A fun fact about castoreum is that even though it comes from a beaver's anal glands, it's used as a flavoring in some foods and drinks! Castoreum has a sweet, vanilla-like smell and taste, and is sometimes added to things like ice cream and sweets. Don't worry though, most of the castoreum used in food today is synthetic, so you're not actually eating beaver bum juice! But you might have!

9. They're great lumberjacks

Beavers instinctively gnaw down trees in a special way, by nibbling them at a 45 degree angle. This allows them to cut down trees quickly and efficiently, without causing them to fall on top of their lodges or dams. Safety first - even beavers know that!

10. Beavers can really mess our stuff up

Beavers can damage human stuff like roads and buildings if their dams and lodges are not properly managed. They have been known to build dams in unusual places, like under bridges or in drainage ditches. This can cause problems for humans because it can lead to flooding. In some parts of Canada it's quite common for local governments to spend a lot of effort clearing beavers out of places we don't want them to be!

11. Maybe us humans deserve a a bit of beaver payback?

Beavers have been hunted for their fur and meat for centuries, which has led to a big drop in their numbers. This really became a problem when North America was taken over by Europeans. In the early 20th century, there were only about 100,000 beavers left in North America! However, conservation efforts have helped to increase their numbers, and they're not endangered any more.

12. Beavers are social animals

Beavers live in family groups called colonies, which can include up to 12 of the animals. The whole family works together to build dams, lodges, and forage for food. When they're not working, they enjoy grooming each other's fur and wrestling. Just like us humans, beavers value their family and friendships and have a great time hanging out with their loved ones.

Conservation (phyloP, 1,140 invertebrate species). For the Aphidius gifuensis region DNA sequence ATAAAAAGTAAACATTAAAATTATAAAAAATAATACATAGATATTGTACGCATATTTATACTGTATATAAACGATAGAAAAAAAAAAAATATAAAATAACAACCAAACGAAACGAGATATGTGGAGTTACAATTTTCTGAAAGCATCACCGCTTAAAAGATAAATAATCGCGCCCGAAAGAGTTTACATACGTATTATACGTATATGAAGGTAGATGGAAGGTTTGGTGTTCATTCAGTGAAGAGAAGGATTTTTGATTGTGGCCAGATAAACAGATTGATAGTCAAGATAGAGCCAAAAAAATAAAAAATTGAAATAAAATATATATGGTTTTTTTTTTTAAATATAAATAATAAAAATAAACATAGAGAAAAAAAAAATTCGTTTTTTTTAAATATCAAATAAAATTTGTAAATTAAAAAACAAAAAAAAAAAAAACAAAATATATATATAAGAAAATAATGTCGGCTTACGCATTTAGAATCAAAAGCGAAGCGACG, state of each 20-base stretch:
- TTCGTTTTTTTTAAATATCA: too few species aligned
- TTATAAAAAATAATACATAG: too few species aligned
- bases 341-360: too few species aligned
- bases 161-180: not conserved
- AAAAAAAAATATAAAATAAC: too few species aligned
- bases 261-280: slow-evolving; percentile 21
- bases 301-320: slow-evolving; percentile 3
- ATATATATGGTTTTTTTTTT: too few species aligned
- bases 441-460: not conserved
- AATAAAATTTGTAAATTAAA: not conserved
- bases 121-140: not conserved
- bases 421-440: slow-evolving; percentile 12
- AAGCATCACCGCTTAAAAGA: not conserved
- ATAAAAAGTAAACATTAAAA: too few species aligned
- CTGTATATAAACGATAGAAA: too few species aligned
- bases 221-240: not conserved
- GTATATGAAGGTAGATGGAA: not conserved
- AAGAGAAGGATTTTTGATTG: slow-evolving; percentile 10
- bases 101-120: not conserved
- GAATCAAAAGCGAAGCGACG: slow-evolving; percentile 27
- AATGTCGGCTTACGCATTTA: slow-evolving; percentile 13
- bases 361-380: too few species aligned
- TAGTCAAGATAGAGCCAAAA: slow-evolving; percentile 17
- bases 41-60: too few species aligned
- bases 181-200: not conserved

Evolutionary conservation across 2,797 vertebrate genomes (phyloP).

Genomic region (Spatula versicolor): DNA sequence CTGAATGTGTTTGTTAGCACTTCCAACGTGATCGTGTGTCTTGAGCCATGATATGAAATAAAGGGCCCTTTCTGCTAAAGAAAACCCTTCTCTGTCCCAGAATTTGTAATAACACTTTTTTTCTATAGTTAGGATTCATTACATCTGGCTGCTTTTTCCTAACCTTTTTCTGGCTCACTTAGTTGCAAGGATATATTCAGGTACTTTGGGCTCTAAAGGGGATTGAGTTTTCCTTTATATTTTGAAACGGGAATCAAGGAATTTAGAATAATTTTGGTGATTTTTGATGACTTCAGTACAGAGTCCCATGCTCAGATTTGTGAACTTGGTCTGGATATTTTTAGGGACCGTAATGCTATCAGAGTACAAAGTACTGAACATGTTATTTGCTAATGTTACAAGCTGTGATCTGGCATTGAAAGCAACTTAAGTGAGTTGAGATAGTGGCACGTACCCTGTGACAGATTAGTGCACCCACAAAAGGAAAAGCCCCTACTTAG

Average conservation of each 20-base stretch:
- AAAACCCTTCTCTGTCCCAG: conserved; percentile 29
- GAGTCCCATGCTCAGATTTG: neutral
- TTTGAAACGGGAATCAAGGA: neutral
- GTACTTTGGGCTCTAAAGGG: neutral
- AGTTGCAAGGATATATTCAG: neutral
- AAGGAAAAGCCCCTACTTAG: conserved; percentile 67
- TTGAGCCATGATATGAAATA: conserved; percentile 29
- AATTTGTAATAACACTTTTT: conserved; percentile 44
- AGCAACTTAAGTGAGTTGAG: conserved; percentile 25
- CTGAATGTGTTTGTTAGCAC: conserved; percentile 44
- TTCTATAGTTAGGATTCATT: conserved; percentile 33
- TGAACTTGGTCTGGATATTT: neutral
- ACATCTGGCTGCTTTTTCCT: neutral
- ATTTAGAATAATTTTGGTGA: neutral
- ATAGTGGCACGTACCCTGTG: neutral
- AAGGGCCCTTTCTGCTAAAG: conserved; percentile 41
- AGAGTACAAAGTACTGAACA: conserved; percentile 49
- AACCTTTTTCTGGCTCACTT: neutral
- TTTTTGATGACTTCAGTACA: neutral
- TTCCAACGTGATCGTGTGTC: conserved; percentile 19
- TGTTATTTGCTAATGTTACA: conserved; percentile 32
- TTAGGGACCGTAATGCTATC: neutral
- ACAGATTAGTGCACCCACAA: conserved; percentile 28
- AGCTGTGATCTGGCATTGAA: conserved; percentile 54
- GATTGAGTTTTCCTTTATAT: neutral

13. They have amazing fur

Beaver fur may look a bit greasy, but it's very impressive. It keeps them warm and cozy even in freezing temperatures, and is also waterproof! The fur is made up of two layers: a dense, woolly undercoat and longer, coarser guard hairs on top. The guard hairs keep water out, so beavers can swim around all day without getting waterlogged. Because of this, their fur used to be super valuable for making fancy hats. But now we know it's better to leave the fur ON the beavers, so we use synthetic materials instead.

14. They are a keystone species

Beavers are very important to their ecosystems because they create wetlands that provide habitats for many other animals, such as fish, birds, and frogs. These wetlands keep the forest healthy, and provide food and shelter for other animals. Without beavers, many ecosystems would be much less diverse and healthy!

15. We need more beavers!

Humans have really damaged a lot of environments in places that beavers would naturally live. But beavers are part of the solution! Some rewilding projects have been really succesful in bringing beavers back to places, and have noticed a huge improvement in a short space of time. Once beavers return to an area, they create lots of opportunities for other animals, and nature gets back to normal much faster. So, less pollution and more beavers, please!